04:26 GMT22 January 2021
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    Charlie Hebdo Attack (195)
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    The veteran of the Russian Counterterrorism Unit Alfa points out that the French authorities did not pay attention to earlier threats against the Charlie Hebdo magazine and thus did not prevent the attack, which took place in Paris on Wednesday and took the lives of 12 people.

    MOSCOW, January 10 (Sputnik) – France's special services were well aware of the links Kouachi brothers — suspects in the Charlie Hebdo terrorist attack — had with extremists but did not take any precautionary steps thus failing to aver the attack, Sergei Goncharov, President of the International Veterans Association of the Russian Alfa Counterterrorism Unit, has told RIA Novosti.

    "According to existing information, brothers Kouachi were known to the French special services – they had fought in Syria for the Islamic State [IS] terrorist organization. Then they recruited people in France for this war. French special services did not control them in any way and did not react to this," Goncharov said Friday.

    The Alfa veteran pointed out that the French authorities did not pay attention to earlier threats against the Charlie Hebdo magazine and thus "did not avert the attack", which took place in Paris on Wednesday and took the lives of 12 people.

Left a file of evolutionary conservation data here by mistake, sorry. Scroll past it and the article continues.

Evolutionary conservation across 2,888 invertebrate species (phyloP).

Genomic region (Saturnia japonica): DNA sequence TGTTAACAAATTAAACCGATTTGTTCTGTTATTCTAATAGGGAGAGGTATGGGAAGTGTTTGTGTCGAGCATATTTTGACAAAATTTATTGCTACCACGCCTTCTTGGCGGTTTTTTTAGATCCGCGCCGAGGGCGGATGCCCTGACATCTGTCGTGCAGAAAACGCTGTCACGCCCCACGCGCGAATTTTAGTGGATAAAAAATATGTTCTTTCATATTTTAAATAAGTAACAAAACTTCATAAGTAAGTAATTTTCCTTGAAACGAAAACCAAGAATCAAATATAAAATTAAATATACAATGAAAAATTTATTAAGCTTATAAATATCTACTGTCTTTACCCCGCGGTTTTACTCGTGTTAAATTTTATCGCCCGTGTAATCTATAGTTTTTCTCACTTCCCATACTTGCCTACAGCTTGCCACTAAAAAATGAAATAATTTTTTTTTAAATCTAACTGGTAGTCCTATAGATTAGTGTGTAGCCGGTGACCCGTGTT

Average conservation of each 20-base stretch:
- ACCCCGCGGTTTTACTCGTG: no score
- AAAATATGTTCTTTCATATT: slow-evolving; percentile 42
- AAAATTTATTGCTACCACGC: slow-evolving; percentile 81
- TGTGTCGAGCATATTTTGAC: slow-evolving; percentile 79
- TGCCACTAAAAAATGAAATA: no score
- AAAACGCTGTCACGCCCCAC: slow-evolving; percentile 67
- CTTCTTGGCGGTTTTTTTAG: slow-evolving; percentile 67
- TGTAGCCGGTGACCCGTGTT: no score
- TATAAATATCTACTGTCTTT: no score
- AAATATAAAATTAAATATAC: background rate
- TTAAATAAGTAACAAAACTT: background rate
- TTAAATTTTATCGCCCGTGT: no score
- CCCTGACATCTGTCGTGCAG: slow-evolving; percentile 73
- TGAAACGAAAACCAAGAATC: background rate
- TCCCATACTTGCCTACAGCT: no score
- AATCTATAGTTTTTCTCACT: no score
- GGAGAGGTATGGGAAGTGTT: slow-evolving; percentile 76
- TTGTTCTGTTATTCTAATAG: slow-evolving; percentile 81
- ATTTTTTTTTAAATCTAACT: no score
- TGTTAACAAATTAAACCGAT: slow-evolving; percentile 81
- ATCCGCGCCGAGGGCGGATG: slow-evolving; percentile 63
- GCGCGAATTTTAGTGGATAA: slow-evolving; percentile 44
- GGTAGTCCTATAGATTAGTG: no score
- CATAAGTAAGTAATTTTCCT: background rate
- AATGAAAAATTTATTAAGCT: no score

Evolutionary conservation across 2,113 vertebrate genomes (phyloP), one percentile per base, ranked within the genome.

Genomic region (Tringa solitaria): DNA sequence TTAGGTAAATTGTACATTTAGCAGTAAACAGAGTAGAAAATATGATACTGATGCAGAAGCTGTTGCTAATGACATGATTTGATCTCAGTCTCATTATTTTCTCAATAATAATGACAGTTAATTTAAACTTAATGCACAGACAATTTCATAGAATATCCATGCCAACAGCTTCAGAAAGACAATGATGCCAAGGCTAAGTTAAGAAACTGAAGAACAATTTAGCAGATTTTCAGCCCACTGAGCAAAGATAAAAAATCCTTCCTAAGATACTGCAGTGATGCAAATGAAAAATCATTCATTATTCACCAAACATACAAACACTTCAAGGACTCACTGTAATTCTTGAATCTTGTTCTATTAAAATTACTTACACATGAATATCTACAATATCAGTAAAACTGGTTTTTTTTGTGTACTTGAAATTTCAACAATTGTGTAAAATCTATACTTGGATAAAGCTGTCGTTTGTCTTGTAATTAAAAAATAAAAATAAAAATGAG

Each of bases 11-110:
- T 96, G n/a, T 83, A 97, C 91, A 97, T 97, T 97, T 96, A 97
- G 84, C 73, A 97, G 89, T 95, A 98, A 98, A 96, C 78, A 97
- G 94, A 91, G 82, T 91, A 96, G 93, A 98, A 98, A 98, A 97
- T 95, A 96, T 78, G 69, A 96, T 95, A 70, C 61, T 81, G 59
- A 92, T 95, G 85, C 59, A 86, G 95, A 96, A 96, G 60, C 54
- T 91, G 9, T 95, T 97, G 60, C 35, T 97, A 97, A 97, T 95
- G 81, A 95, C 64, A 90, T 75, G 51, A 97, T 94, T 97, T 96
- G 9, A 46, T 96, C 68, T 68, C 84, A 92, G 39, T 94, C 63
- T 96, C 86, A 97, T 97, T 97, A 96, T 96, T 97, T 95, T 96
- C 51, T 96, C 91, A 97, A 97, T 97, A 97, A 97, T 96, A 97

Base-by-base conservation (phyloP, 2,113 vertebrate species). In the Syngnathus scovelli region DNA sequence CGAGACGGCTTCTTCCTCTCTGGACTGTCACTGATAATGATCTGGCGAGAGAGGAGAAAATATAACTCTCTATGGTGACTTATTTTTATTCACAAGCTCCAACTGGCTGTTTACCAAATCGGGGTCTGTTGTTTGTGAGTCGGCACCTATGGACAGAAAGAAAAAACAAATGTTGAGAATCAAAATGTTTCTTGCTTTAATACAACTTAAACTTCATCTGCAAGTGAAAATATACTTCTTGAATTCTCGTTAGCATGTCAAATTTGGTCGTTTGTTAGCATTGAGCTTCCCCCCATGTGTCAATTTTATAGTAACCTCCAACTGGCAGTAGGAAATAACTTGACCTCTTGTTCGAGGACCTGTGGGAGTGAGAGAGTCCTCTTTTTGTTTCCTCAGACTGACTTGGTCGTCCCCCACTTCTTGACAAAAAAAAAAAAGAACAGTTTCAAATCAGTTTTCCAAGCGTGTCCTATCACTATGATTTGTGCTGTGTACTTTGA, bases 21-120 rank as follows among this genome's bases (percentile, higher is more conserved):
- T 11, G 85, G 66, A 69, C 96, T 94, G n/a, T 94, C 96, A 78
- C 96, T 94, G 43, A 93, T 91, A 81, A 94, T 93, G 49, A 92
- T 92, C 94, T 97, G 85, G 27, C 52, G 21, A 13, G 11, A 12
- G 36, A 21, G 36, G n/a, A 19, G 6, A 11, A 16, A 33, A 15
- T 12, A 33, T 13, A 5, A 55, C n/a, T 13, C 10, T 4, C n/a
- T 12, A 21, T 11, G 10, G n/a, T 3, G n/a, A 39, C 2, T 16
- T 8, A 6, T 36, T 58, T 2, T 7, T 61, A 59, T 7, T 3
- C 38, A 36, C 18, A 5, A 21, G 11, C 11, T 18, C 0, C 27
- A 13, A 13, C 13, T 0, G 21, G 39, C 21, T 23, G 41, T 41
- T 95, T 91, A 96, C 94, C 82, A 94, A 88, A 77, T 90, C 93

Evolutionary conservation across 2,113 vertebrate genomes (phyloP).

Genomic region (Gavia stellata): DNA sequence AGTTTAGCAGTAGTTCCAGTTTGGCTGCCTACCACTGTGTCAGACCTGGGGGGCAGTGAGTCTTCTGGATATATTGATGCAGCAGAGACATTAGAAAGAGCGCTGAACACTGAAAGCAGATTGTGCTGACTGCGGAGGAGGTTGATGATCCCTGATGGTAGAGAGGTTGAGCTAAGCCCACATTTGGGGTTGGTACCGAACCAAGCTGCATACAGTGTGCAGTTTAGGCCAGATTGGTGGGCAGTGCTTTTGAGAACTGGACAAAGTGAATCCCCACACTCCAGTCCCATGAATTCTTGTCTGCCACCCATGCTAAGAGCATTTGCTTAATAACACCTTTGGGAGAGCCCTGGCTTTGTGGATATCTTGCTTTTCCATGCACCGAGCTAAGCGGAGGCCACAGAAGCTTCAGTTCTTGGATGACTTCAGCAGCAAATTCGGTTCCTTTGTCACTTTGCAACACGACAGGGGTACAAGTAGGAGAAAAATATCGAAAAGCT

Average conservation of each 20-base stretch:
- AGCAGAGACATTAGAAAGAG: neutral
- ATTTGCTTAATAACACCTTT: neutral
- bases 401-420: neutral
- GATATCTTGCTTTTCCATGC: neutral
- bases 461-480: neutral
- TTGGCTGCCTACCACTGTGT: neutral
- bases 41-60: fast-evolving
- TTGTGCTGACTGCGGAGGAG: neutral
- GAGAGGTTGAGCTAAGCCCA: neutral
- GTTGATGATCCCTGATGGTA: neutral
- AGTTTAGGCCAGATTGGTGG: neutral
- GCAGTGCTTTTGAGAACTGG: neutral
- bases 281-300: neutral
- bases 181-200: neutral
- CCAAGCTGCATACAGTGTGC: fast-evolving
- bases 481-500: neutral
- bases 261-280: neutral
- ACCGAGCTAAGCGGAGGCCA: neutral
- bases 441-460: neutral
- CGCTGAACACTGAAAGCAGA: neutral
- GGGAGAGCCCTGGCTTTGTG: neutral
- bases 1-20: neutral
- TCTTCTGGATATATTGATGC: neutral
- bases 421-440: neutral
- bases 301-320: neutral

"These criminals were well-prepared. They studied the work of this editorial office, the people who worked there, and killed those they deemed enemies of their religion. So I would not speak of a positive work on the part of French special services in this case," Goncharov told RIA Novosti.

    The attack on the Charlie Hebdo satirical magazine took place on January 7, after a caricature of the IS leader appeared on its Twitter page.

    On Friday, both suspects in the attack – Said and Cherif Kouachi, who were Frenchmen of Algerian descent, were killed by French law enforcement during a police raid on a print shop in an industrial zone near the town of Dammartin-en-Goele northeast of Paris.

    On Thursday, US officials stated that Said had traveled to Yemen and had direct contacts with al-Qaeda.

    The French Charlie Hebdo magazine had received several threats from radical Islamists over its publication of caricatures of prophet Muhammad in the past.

    Charlie Hebdo Attack (195)


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